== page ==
January 2014

Mission Little Monster

 

Our English housemate had already written it down in his calendar as ‘the German invasion’ (you can say a lot about the English but they do like a war joke), whereas I saw it more as an experiment. Approaching the big three-oh, there comes a point in most women’s lives when it seems the best idea ever to say goodbye to your sleep, your figure and your sanity. Not sure why, apparently hormones take over.

Now that point hasn’t come yet, but you never know, it might. And what better way to convince the hormones that traveling to unknown countries, snowboarding and drinking exotic cocktails is more pleasant than being covered in pee, poo and Pampers, than by having a child in house for a while? Since they don’t have a Rent-a-kid facility in England, Kai’s sister and her 2.5 year old visiting us for a weekend was a great opportunity for ‘mission Little Monster’.

In preparation I bought a fire engine toy. The yellow and red plastic thing gave me a near heart attack when picking it up from the shelf – how could the alarm have gone off when I was a good five metres away from the shop’s door? “The batteries have just been renewed,” the lady behind the counter said in a way of explanation. Her confused look told me that, “Thanks for the warning, I’ll make sure to swap them for nearly empty ones as soon as I get home,” wasn’t the answer she was expecting. I bought a puzzle as well to up educational level a bit; it had cute little dogs, English writing, touchy-feely bits and more important: it was silent.

Next on the shopping list was booze. I explained to Kai that since I sleep better after a few glasses, it might also work for Junior. However, we still had to stall it away above midget-level. Just as the knives, glasses, books, food, and all other items of either material or emotional value. Three hours later we were prepared.

The advantage of having a toddler was clear within minutes: seeing Monsters Inc. which is, let’s be honest, the greatest movie ever (after James Bond, Eurotrip and anything with Jason Statham in it of course). The best bit: you get to watch it 14 times!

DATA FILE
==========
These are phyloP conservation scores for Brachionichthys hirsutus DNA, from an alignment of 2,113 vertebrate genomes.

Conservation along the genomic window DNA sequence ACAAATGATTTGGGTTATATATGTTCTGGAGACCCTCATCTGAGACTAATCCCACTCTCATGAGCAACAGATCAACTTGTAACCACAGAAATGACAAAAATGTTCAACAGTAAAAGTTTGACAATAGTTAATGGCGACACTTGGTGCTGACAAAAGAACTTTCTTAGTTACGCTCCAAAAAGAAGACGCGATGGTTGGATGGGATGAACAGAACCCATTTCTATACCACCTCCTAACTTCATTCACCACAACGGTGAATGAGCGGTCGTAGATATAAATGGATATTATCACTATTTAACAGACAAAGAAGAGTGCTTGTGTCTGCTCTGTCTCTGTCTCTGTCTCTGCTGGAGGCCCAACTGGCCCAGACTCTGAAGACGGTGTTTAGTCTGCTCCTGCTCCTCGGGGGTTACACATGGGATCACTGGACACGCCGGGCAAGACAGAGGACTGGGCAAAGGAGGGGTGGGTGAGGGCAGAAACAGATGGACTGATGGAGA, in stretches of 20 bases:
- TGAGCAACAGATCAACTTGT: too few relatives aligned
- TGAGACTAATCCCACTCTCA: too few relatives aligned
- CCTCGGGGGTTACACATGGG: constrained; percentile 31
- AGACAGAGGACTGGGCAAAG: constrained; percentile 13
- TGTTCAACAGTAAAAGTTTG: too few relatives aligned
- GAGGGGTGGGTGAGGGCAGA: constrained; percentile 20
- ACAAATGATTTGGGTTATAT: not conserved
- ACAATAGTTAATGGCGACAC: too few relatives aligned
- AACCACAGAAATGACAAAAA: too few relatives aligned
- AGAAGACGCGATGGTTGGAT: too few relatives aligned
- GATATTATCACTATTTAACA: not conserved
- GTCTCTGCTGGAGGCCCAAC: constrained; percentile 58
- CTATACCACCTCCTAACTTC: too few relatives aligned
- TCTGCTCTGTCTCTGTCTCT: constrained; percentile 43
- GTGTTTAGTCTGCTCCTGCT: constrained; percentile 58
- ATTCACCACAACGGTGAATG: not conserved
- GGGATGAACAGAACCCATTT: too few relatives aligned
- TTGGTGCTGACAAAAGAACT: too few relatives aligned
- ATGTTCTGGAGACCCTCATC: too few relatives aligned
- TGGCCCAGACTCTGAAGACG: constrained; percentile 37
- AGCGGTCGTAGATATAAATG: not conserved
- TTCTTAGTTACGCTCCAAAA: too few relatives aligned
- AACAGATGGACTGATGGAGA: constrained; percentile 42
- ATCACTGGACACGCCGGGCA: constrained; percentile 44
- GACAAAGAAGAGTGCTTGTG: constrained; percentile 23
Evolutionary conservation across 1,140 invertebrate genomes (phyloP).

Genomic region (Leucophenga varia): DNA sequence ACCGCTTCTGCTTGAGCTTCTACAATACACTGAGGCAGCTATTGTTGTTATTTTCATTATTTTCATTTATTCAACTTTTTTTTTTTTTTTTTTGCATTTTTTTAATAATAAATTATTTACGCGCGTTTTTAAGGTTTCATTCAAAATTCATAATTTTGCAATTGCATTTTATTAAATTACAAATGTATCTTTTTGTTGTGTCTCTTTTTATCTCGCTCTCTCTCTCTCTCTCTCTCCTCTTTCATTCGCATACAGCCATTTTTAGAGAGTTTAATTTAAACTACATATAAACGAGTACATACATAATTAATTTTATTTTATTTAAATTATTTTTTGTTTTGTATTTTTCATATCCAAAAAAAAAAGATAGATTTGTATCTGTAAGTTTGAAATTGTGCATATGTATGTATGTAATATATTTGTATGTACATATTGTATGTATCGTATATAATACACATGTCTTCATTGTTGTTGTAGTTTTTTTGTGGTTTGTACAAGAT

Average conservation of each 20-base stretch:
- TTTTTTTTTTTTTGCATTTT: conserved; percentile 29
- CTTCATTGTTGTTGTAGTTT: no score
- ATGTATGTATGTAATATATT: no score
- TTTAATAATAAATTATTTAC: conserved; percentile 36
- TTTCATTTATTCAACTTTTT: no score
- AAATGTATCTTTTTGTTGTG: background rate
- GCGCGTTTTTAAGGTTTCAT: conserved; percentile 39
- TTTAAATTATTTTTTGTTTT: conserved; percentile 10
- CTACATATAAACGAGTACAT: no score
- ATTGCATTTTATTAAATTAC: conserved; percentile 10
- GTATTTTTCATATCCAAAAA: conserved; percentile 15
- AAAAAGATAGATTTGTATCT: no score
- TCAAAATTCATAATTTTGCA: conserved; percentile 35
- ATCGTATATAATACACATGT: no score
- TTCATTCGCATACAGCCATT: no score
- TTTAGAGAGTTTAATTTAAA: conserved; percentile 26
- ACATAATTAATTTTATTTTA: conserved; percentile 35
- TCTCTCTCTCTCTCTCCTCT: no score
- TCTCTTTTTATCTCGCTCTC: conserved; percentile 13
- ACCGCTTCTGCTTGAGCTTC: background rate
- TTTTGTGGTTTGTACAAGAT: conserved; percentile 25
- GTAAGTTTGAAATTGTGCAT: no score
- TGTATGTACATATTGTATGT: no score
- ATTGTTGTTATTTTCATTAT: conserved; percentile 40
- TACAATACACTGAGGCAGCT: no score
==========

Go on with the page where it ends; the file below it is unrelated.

There are also disadvantages. I wouldn’t mind hearing the screaming ‘mama I want cacao’, but maybe not at 5.36am. Ok, scrap that, I would mind hearing screaming whatever time of day. Just turn the volume down kiddo. (Note to self: if ever feeling like a glass of chocolate but too lazy to get up, it might be worth a try to up the whining and communicate in a high pitch dog whistle sound that is impossible for human ears to ignore).

The funny bit about children though is that you start to see things from a different perspective.
Trips to the zoo gets way more interesting if at least one member of your group chases the helmeted guineafowl walking outside its enclosure down the lane – screaming with flapping arms (both kid and bird) – instead of just avoiding it. I bet he just wanted to give the birdie some exercise. Besides, I totally share his point of view regarding cages: it’s so massively unfair that all these bars are up, preventing us from stroking the big lion. Especially when you’ve just seen a movie in which a scary looking big blue monster is being called ‘Kitty’ by a little girl and turns out to be really sweet and fluffy.

Three more discoveries I wouldn’t know if I didn’t have a toddler for a weekend:

-          Bedtime sucks. But if it’s really time to say goodnight then insist on taking all your favourite cars into the bedroom and sleep next to them (I bet Kai silently agrees – I caught him measuring up both our room and the garage…)

-          Educational puzzles also suck. Big time. The best toy is an empty egg box. With a bit of imagination and a participating adult it turns into a dragon that eats everything, even the mashed potatoes that should have actually gone in your mouth.

-          The way hide and seek is usually played doesn’t just suck, it’s also wrong. Forget about quietly sitting in a corner waiting to be found – it’s all about running around the house while making as much noise as you possibly can, regardless of if there are any other players involved or not. Also, if something’s fun, why stop doing it? Repeat the action for even more fun. And again, maximum volume. And again. And one more time. And again, this time with extra screaming for some variation. And again. And…well, you get the picture.

When the noise levels progressed from just torturing to ear destroying torturing I knew it: ‘Mission: accomplished’.  Hormones, you’ve been taught a lesson. Easy.

But when the little boy was tired of screaming and running, he discovered yet another toy: the necklace I was wearing. His chubby little fingers moved the blue glass charm around until it slid behind my back, out of view.  Mesmerised by the disappearance of the bangle, he kept himself happy (and silent!) by turning the charm around 7552 times, only occasionally pulling out some hair. Every single recurrence of the necklace was met by an adorable gurgling sound not much different from the ones they use in those too-good-to-be-true cute Pampers commercials. Help, the little monster turned out to be as sweet as Sulley in the movie.

You know what, MAYBE in a year or ten I wouldn’t mind having a little tyke myself.  (As long as it comes with a remote control which has an ‘off’, a ‘standby’ and, most importantly, a ‘mute’ button.)

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